PAUL'S DESK
 
 
This was originally on Ann's Page
.

I'd been lusting after the computer desk for months. If it ever went on offer, I promised myself I'd buy it. One day, the Makro Mail arrived and there it was, large as life and more desirable than ever. I showed it to Paul. His eyes fastened on a desk on the opposite page. A corner unit to die for.

"Come down to Makro with me," I offered. "If it looks as good in the shop as it does in the picture we'll get them both."

Off we went down to Makro. The assembled corner unit on display looked even better than the illustration and Paul was all set to buy it when I reluctantly said that I couldn't see the flat pack fitting in the back of my Micra. Sure enough, when we measured it, it was about 8" too long. Spoilsport that I was I rejected the idea of pushing my seat so far forward that I'd be driving home with my knees hitting my chin. I also insisted I needed the handbrake. So we came home with my desk, but not Paul's.

The next day Paul decided to buy his corner unit and pay for delivery, but they'd sold out of flatpacks by then and only had the display unit left. So he bought that one. I was looking forward to watching him dismantle it in the street so he could get it through his front door. That was until he phoned the delivery contractor who said there was no way it was going to fit into his small van. Back to the drawing board.

Then I had my brainwave.It was so simple. Take two cars down to Makro at Washington, semi dismantle Paul's desk, load it into two boots and home again. An hour and a half on a Saturday afternoon. We might even make a bob or two if we remembered to take a collecting tin so that the spectators, that I felt sure would gather, could show their appreciation. So much for theory.

Back we all went, Paul, his brother and me. First of all no one had an allen key. Screwdrivers in abundance, but we hadn't thought to bring an allen key. A helpful assistant at the store produced one and simultaneously threw in that, once assembled, the units couldn't be taken apart again. Or at least they could, but if you succeeded, then you'd never get them back together properly. He said he knew, because he was the person who'd spent 4 hours putting it together in the first place. We weren't sure if we believed him, but decided, none of us being DIYers, that disregarding his advice would be rather expensive if he proved to be right.

Just as we were giving the whole thing up for lost, it occurred to me that if we took the individual pieces out of the flat pack, they probably would all fit into one Micra boot as there weren't actually any components that were as long as the overall package. Of course, this realisation would have been far more useful when we were at Makro the first time and they still had flatpacks in stock. Helpful assistant rang the Teesside Makro and established that they still had 3 flatpacks left at that branch, so we reserved one. Helpful assistant then drew a comprehensive map showing us how to get to Teesside Makro, a mere 50 miles from sunny Whitley Bay. Paul's brother, who wasn't in a particularly good mood anyway, drove home muttering.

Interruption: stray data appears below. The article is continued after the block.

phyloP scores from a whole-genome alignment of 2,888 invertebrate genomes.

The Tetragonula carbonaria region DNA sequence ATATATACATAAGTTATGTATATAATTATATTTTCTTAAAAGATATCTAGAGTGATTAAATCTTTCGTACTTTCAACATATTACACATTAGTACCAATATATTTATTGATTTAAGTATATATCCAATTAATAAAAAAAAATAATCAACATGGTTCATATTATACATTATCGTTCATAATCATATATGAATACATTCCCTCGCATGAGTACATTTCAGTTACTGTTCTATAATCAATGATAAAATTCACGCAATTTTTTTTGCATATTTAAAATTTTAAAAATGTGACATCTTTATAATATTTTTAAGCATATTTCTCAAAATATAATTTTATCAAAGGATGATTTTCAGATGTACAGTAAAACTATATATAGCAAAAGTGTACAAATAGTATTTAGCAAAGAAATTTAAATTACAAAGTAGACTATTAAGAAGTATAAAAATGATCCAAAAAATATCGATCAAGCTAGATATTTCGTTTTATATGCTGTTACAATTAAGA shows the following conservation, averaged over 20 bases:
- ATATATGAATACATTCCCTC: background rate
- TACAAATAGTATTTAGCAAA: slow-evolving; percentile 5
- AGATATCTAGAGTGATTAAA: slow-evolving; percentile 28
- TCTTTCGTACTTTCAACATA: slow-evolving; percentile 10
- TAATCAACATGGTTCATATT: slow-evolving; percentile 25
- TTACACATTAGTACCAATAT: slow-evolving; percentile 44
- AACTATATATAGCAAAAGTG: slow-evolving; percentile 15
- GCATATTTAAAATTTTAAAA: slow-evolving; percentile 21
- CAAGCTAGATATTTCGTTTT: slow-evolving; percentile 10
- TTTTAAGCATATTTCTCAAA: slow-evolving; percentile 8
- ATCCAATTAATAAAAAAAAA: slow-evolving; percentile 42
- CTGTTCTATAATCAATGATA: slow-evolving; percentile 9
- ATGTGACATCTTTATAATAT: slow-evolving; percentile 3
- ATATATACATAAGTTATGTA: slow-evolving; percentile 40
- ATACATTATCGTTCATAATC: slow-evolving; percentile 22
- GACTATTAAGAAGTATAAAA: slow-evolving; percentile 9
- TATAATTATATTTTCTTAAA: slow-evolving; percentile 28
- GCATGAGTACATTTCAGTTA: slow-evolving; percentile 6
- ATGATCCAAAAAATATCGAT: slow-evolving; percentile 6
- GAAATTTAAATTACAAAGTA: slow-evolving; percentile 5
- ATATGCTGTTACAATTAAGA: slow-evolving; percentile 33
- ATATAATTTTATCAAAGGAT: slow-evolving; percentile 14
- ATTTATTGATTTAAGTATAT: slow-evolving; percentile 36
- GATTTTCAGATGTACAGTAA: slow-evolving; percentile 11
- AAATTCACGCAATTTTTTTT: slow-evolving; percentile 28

Paul and I drove down to Teesside. Halfway there, Paul suddenly remembered that his brother had come out without his wallet and had no cash or cards on him at all. We both wondered whether he'd remember before he got back to the Tyne Tunnel, especially since when you're heading north, you pay after you've gone through.

Arriving at the Teesside Makro, we explained to bemused assistants there that we would have to take the flat pack apart in the carpark to load it into the car. One assistant, obviously worried about our sanity, followed us to the carpark to oversee the procedure. Halfway through loading, we found a piece with a large flaw in it.

Paul and the assistant headed back to the store clutching the faulty item. I locked up the car and followed them. We found the assistant who works in the office equipment section and he said, "No problem, I'll open another one up, check it over before you take it to the car and we'll swap them. Just bring the first one back in." Paul and I headed back to the car. Paul said, "What did you do with the first one?" I said, I left it by the car." He said, "Will it be all right there?" I said "Yes, some of it's locked in the boot, another bit is inside the store, surely no one in their right mind would take half a unit." Paul said, "But this is Teesside." We speeded up.

Back at the car, the trolley had vanished, so had the flatpack that was on it. On recovering from the strong bout of hysteria that mysteriously afflicted us both, we found the car park assistant who said, no, it hadn't been stolen, he'd taken it back to the store.

Back at the store, we located the half empty flatpack and added the pieces we'd had in the boot. I went off for a quick cup of coffee. 10 minutes later, we'd taken delivery of another trolley, with another flatpack and tried to go through the checkout.

This time we got held up by an instore argument over whether we needed a blue receipt instead of the red one we had. A spirited discussion took place between 3 of the assistants. This covered refunds (which we hadn't had), and returned goods in general, with particular reference to procedures and receipt colours. I said that they'd got to know us quite well by then and one of them agreed and suggested that we simply move into the store permanently. They decided to hell with the blue receipt, we could keep the red one.

We finally got the car loaded and headed back home. We'd left Whitley Bay at 1 pm and arrived back at 7 pm.

Life is never dull here!

Copyright Ann Dickinson 2000

 

 

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Copyright Ann Dickinson 2000